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Islamic World Studies

Professor Rahman calls on Muslims to reject Isis ideology

Fatima Rahman, assistant professor of politics and chair of Islamic World Studies, calls on Muslims to reject extremism in the name of their faith. She was interviewed by Daily North Shore, by Steve Sadin.

Fatima Rahman, specializing in the politics of the Middle East and Islam believes the most effective long-term weapons against the Islamic State and its supporters like the San Bernardino shooters are ideological ones coming from the governments of Muslim-dominated countries.

Admitting the fight against the Islamic State is a deeply complicated struggle, Fatima Rahman, an assistant professor in the Lake Forest College Department of Politics, does not think terrorism in the name of Islam will be contained until Muslims reject extremism in the name of their faith.

“Leaders of mainly Muslim countries have to speak out as the rest of the world is doing,” Rahman said using language similar to that used by President Barack Obama in his speech to the country Dec. 6 on the San Bernardino shootings Dec. 2. “You have to speak out against the ideology they follow. Condemnation is a minimum. They have to use force. The United States should pressure them to do that.”

Rahman said the terrorist attack Dec. 2 in San Bernardino, Calif., is an example of the leadership failure because it is possible the shooters were radicalized in Saudi Arabia. While Syed Farook was an American, his wife and co-terrorist, Tashfeen Malik, was born in Pakistan and lived in Saudi Arabia where she and Farook met.

“It’s likely she was radicalized there,” Rahman said. “The extreme Wahhab ideology there has to be eradicated. They operate mosques and schools and leadership has to close them down.”

The San Bernardino attack was particularly disturbing to Rahman who grew up in San Diego where she earned her undergraduate degree and got her masters at the University of California in Riverside, not far from San Bernardino. She said she was nervous as she waited to learn the name of the shooter.

“It hit really close to home,” Rahman said. “When I heard the shooter’s name my stomach sank. I felt sick.”

Rahman said this most recent terrorist attack reinforced what she felt in the wake of the attack by the Islamic State, also known as ISIS or ISIL, in Paris and the downing of a Russian airliner over the Sinai desert. She said the West must become more involved but still puts the onus on Muslim countries in the Middle East and beyond.

Rahman said followers of ISIS, as well as members of Al Qaeda, Hezbollah and other extremist groups, are a tiny minority of the world’s 1.5 to 1.6 billion Muslims.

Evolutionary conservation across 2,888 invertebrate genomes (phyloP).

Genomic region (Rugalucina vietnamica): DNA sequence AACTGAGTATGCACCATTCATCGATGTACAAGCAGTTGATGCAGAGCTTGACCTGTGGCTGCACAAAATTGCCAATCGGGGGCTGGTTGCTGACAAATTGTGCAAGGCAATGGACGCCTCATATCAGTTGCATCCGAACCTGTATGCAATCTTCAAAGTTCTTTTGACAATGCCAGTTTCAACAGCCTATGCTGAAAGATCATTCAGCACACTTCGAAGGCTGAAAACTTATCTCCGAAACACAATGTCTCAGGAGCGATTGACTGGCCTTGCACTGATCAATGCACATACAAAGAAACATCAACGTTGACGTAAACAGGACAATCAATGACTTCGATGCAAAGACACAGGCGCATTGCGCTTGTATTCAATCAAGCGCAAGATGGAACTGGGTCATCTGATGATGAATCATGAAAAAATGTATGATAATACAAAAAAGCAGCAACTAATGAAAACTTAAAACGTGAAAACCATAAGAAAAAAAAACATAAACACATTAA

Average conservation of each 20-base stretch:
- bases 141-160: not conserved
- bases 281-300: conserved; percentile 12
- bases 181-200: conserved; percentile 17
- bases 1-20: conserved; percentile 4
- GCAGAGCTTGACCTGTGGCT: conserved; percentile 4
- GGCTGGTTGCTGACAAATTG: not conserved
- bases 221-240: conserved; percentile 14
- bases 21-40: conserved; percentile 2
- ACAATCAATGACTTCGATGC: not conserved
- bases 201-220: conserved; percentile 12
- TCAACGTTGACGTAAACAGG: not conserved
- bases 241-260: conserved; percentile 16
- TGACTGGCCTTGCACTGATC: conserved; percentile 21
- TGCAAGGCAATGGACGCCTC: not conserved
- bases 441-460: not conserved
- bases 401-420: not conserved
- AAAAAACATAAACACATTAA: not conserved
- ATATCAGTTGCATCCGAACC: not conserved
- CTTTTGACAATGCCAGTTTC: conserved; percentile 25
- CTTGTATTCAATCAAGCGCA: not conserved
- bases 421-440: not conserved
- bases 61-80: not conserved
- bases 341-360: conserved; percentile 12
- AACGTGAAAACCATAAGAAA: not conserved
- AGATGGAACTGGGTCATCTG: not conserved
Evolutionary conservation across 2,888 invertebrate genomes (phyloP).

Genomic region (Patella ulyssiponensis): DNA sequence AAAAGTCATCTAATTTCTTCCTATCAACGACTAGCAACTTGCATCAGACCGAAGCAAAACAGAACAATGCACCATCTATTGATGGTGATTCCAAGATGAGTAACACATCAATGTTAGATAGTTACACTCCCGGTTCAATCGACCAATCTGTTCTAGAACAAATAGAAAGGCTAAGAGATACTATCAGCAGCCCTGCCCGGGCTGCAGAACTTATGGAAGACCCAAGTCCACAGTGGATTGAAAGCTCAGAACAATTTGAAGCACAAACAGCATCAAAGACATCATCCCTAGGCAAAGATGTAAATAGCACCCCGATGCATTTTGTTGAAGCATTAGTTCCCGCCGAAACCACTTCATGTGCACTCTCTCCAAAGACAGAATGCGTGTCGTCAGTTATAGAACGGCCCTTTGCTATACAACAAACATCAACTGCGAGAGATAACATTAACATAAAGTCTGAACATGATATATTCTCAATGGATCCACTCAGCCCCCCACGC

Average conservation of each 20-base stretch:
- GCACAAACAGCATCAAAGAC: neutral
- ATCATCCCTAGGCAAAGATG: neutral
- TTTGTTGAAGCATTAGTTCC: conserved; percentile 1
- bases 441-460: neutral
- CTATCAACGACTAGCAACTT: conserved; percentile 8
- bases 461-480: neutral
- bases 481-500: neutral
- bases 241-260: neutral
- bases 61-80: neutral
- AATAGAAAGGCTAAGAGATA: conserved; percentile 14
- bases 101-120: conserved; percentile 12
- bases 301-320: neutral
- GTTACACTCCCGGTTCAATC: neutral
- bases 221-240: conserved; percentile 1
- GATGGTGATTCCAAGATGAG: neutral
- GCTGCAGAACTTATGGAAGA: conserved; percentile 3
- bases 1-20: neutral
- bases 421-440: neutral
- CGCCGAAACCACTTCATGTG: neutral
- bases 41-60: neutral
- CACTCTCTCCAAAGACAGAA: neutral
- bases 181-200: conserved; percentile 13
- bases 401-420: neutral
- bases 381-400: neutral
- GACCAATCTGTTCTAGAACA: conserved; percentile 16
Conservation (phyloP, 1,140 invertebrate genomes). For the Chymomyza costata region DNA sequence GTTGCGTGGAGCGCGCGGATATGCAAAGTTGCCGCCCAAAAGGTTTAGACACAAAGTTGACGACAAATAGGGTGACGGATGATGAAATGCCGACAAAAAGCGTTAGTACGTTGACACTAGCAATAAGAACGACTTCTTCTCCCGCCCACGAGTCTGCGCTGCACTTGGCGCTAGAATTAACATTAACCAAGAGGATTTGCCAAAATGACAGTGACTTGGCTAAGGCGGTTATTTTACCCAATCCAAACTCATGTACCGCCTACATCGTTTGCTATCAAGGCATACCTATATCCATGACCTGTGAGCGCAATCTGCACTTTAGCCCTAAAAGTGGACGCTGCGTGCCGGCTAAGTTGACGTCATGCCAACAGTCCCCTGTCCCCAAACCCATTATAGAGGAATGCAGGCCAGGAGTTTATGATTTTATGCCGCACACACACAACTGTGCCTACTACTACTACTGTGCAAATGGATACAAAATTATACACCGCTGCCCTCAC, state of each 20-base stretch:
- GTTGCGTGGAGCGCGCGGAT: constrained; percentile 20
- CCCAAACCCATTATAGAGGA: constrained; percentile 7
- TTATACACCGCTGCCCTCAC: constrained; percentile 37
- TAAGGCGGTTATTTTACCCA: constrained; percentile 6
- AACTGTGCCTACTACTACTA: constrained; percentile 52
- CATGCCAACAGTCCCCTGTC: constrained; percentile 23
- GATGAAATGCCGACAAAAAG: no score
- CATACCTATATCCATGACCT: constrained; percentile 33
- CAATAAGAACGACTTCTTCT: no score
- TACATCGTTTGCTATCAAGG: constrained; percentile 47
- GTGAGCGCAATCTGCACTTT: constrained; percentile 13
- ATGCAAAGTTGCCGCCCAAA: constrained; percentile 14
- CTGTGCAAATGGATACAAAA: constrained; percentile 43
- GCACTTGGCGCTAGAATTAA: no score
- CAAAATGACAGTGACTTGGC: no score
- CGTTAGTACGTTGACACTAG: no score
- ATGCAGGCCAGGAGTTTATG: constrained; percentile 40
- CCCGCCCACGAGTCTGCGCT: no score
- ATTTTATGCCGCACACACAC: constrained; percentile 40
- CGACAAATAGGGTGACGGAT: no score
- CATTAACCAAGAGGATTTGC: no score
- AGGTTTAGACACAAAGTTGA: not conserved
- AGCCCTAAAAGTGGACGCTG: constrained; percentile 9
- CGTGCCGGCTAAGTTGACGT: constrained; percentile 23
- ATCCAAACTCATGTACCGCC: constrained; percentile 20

“ISIS is not true to the message of the Quran or the Prophet’s (Muhammad) teachings,” Rahman said. “What ISIS is, is a political ideology which is known as political Islam. This is toxic political Islam.”

With three degrees including a Ph.D. from the University of California at Irvine, Rahman is currently teaching Understanding Islam and has also taught Politics of the Middle East, Political Systems of the Islamic World and Political Islam.

Islam was a faith steeped in prayer and doing good works from its founding by the prophet Muhammed in 610 until the rise of Wahhabism in the 18th century, according to Rahman. Followers of the sect account for three percent of the world’s Muslims. She said a Muslim preacher, Wahhab, introduced a form of political Islam that spawns the terrorist groups of today.

“They are an extreme, violent sect and they subjugate women,” Rahman said. “Political Islam is the use of the faith for a political purpose,” she added giving her definition of political Islam.

Making women second class citizens was never part of the plan, according to Rahman. Muhammed’s wife, Khadijah, was a wealthy business person who asked the Prophet to marry her.

“She was the breadwinner,” Rahman said. “She proposed to him. Women have the right to agree to who they marry. This was very revolutionary at the time.”

The fight is not only a military one, according to Rahman. She said countries like Saudi Arabia and the Gulf States need to eliminate the breeding ground for future terrorists.

“The governments should close down the (extreme) religious institutions,” Rahman said. “They should close the schools where they are learning Wahhabism. If you don’t they’ll just continue to breed more terrorists.”

Rahman said she discounts the faith of ISIS fighters. She has a different name for them.

“They are thugs with a criminal background,” Rahman said. “They use religion as a cover to murder. ISIS lets them do it with a higher calling.”

Rahman said the solution in Syria has to be a political one with Muslim nations in the region playing a key role and the U.S., France, Russia and other Western countries pushing them in that direction.